Posted on Sunday, 27th October 2013
There’s a wealth of treasures to explore in the New Forest from gardens to wildlife parks, museums to quaint country towns, etc. The list of options is endless, and Christchurch Harbour Hotel & Spa was a cozy hotel from which to do all this from. As the name suggests, the hotel is perched on the harbour, and the hotel’s restaurant, Upper Deck, opens up onto a patio that leads right to the water’s edge. We didn’t get the best weather during our visit, but on a sunny day the unobstructed views promises to be nothing less than spectacular.
The Chef Patron of Upper Deck Restaurant is Alex Aitken who earned a Michelin star in 1995 with his first restaurant, Le Poussin, a star that he retained for 14 years. The menu is classically British and draws on produce from the local area.
The restaurant combines country comfort with coastal chic for a relaxing, yet stylish atmosphere. There is also an elegant bar area where you can caress a few drinks before hitting the restaurant proper. It also serves a few bar bites where we tried the tempura prawns (5 pieces – £5.95) with a sweet dipping sauce and Poole Bay rock oysters out of the shell (£1.95 each). Both were delicious and fresh. There was a nice crunchiness to the batter, and the prawns were firm and sweet. The oysters were fleshy and earthy but had not been completely removed from the shell.
A starter of Dorset scallops with pea purée, crispy cured ham and pea shoots (£11.50) was lovely, with the delicate scallops combining harmoniously with the creamy purée. The super crispy ham added a nice textural contrast to the dish.
Tiger prawns (£9.50) were sweet and firm, and blended with a tasty cherry tomato, chilli and garlic sauce. Fresh basil ran through the dish to give it a lovely aroma. Both starters proved accomplished and tasty.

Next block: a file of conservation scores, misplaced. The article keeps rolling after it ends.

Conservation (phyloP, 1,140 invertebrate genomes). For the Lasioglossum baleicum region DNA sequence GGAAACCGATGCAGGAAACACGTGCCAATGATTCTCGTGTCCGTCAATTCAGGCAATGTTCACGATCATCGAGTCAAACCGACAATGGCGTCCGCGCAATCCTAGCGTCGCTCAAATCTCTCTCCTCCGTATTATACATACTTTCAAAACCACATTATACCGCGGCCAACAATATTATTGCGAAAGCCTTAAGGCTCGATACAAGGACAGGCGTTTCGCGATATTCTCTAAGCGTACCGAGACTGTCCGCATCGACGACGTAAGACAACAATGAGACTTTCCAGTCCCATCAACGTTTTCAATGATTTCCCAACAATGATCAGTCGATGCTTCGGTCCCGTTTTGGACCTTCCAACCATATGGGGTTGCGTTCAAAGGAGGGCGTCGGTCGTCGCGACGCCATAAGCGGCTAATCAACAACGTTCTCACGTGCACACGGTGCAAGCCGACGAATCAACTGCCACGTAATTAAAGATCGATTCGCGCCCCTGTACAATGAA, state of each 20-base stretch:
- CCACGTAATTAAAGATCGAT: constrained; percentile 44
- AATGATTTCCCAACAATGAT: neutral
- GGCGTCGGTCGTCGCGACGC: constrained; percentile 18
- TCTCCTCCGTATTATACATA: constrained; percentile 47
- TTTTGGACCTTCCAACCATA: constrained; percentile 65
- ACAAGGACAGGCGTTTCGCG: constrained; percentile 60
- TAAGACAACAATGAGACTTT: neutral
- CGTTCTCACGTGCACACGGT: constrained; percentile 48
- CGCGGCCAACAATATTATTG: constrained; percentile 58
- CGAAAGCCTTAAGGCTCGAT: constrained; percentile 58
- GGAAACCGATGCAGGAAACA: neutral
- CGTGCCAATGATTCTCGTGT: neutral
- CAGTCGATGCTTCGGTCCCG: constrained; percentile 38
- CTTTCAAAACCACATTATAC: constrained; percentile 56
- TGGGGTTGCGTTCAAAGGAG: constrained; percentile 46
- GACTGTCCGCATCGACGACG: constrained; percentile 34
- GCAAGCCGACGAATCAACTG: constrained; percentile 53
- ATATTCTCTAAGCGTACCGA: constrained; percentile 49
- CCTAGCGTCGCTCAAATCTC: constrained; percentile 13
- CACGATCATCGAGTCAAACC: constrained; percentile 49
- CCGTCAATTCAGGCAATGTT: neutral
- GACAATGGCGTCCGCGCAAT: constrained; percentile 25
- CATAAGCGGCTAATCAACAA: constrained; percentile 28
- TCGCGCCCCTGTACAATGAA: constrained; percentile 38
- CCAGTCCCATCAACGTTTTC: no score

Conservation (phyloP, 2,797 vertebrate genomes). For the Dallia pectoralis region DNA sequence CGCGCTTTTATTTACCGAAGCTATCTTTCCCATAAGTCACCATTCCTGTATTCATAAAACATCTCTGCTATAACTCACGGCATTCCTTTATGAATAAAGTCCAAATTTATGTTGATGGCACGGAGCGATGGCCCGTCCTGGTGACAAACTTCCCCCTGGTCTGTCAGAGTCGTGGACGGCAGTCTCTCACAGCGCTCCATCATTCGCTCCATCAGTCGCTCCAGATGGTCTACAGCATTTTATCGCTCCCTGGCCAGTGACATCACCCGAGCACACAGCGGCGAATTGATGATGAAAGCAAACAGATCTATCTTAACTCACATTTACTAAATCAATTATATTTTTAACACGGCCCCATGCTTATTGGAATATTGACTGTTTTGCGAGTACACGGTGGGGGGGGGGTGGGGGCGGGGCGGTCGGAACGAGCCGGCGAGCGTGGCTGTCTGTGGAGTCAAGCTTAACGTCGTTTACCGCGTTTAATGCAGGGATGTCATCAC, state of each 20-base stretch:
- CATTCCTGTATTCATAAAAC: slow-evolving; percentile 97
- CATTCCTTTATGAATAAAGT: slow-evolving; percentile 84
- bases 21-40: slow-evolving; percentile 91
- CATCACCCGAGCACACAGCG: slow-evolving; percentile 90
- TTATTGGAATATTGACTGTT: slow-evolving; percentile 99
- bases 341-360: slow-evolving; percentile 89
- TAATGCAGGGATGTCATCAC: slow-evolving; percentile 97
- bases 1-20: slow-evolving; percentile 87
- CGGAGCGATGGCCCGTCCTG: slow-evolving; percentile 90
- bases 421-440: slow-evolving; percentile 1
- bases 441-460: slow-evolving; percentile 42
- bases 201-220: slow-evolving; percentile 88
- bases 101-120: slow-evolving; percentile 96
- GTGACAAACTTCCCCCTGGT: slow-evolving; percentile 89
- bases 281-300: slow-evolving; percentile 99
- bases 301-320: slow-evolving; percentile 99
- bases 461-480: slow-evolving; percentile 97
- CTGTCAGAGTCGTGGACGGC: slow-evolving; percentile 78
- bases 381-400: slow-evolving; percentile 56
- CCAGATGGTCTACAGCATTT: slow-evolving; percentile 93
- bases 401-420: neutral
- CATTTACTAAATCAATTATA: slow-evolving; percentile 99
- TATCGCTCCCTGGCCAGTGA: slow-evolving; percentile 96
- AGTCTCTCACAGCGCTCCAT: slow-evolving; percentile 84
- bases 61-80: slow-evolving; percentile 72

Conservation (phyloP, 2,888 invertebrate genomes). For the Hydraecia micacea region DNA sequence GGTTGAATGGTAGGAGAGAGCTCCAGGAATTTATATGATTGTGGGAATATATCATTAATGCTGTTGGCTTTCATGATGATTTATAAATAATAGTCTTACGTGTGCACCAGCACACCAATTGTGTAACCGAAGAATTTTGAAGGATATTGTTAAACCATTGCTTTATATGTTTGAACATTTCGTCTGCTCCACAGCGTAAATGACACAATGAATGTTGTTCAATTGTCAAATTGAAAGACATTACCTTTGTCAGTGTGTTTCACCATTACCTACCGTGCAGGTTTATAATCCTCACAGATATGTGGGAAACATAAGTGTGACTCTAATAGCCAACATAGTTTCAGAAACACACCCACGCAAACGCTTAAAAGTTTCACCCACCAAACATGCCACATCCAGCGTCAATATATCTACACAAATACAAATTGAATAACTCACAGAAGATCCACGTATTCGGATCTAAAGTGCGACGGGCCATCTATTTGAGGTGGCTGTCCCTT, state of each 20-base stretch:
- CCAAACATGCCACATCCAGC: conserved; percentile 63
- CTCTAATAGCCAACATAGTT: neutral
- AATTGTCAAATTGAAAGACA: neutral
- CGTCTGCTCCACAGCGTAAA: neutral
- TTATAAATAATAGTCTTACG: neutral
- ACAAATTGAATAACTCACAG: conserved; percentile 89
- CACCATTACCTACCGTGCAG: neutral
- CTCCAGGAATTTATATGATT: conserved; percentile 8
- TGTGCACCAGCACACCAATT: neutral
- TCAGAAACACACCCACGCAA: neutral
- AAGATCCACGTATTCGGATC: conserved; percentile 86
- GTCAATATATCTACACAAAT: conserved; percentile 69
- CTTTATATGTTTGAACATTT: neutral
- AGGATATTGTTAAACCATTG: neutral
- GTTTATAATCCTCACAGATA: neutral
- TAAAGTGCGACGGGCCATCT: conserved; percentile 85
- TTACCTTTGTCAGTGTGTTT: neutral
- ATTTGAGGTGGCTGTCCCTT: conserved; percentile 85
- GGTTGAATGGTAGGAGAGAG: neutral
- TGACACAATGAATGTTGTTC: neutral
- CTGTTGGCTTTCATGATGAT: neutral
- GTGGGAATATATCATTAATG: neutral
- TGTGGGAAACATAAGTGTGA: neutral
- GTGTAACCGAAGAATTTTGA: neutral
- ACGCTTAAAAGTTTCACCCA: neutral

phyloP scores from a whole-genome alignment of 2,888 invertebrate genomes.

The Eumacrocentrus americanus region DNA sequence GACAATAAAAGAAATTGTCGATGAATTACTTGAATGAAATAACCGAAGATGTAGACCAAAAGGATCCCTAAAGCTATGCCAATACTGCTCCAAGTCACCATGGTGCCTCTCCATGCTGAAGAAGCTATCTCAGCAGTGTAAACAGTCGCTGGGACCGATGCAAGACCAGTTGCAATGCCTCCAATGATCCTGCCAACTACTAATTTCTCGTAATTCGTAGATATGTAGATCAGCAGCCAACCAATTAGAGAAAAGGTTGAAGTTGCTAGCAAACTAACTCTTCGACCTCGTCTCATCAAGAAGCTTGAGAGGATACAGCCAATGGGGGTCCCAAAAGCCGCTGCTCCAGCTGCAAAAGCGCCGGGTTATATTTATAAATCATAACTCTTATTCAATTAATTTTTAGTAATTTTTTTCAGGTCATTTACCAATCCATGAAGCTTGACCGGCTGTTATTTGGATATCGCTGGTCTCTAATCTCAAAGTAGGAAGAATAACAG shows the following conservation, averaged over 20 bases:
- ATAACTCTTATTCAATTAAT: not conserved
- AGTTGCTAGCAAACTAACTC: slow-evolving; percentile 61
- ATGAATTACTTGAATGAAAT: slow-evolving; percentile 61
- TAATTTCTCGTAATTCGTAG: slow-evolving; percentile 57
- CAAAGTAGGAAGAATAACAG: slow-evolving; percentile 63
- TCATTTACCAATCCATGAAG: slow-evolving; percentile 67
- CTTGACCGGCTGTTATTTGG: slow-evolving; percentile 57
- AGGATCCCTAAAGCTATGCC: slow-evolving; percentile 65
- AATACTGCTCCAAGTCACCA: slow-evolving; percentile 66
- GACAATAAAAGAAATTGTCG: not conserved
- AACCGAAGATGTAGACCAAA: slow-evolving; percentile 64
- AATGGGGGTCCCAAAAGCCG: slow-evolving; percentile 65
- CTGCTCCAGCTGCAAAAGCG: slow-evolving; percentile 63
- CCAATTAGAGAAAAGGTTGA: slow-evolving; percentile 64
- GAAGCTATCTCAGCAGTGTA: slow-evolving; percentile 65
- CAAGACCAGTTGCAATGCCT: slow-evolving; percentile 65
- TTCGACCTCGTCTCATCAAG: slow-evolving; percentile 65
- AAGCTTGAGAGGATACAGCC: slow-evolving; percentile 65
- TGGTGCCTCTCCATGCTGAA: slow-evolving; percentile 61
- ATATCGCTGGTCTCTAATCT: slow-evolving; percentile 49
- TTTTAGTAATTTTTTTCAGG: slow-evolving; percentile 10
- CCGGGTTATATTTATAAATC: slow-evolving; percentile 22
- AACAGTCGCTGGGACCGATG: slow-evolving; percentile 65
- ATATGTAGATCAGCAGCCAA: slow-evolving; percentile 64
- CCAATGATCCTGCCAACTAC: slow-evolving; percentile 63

Fish mains seemed appropriate given where we were staying, but both our fish courses fell short. A fillet of cod with a crab and herb crust (£21.95), mash and crushed peas was dry. The herb crust could also have been crunchier for a greater textural effect. A grilled whole fish grill of the day of plaice (£17.95) didn’t taste entirely fresh either.
But desserts redeemed the meal with a glorious sticky toffee pudding paired with caramel sauce and vanilla ice cream (£6.50). The pudding was classy, being decadently moist and soft, and the sauce was lusciously rich with a lovely consistency.
A dark chocolate fondant with pistachio ice cream (£7.95) was also extremely enjoyable with a runny, gooey centre. The ice cream was deliciously creamy, and its nutty overtones paired well with the depth of the chocolate.
Breakfast served in The Upper Deck was a really pleasant experience. During dinner, when the light goes down, it’s obviously difficult to see the harbour. But daylight allows sight of the wonderful views. This combined with a tasty meal and a cozy setting made for a rather enjoyable way to start the day. Breakfast included a small buffet selection of pastries, cereals and juices, and there was a decent choice of cooked options. My English breakfast was really nicely done.
There’s a coastal charm to the hotel that makes a visit to The Christchurch Harbour Hotel & Spa very pleasant. Dinner main courses aside, we really enjoyed our food, and there was enough strength in the cooking to suggest that our mains might just have been a dip in an otherwise solid dining experience. The wine list was varied with a number of decently priced options by the glass, and the service was laid back and relaxed.
Dinner Summary Information:
Food Rating: 3.5/5
Service Rating: 3/5
Prices: £29 to £59 for three courses, excludes drinks and service.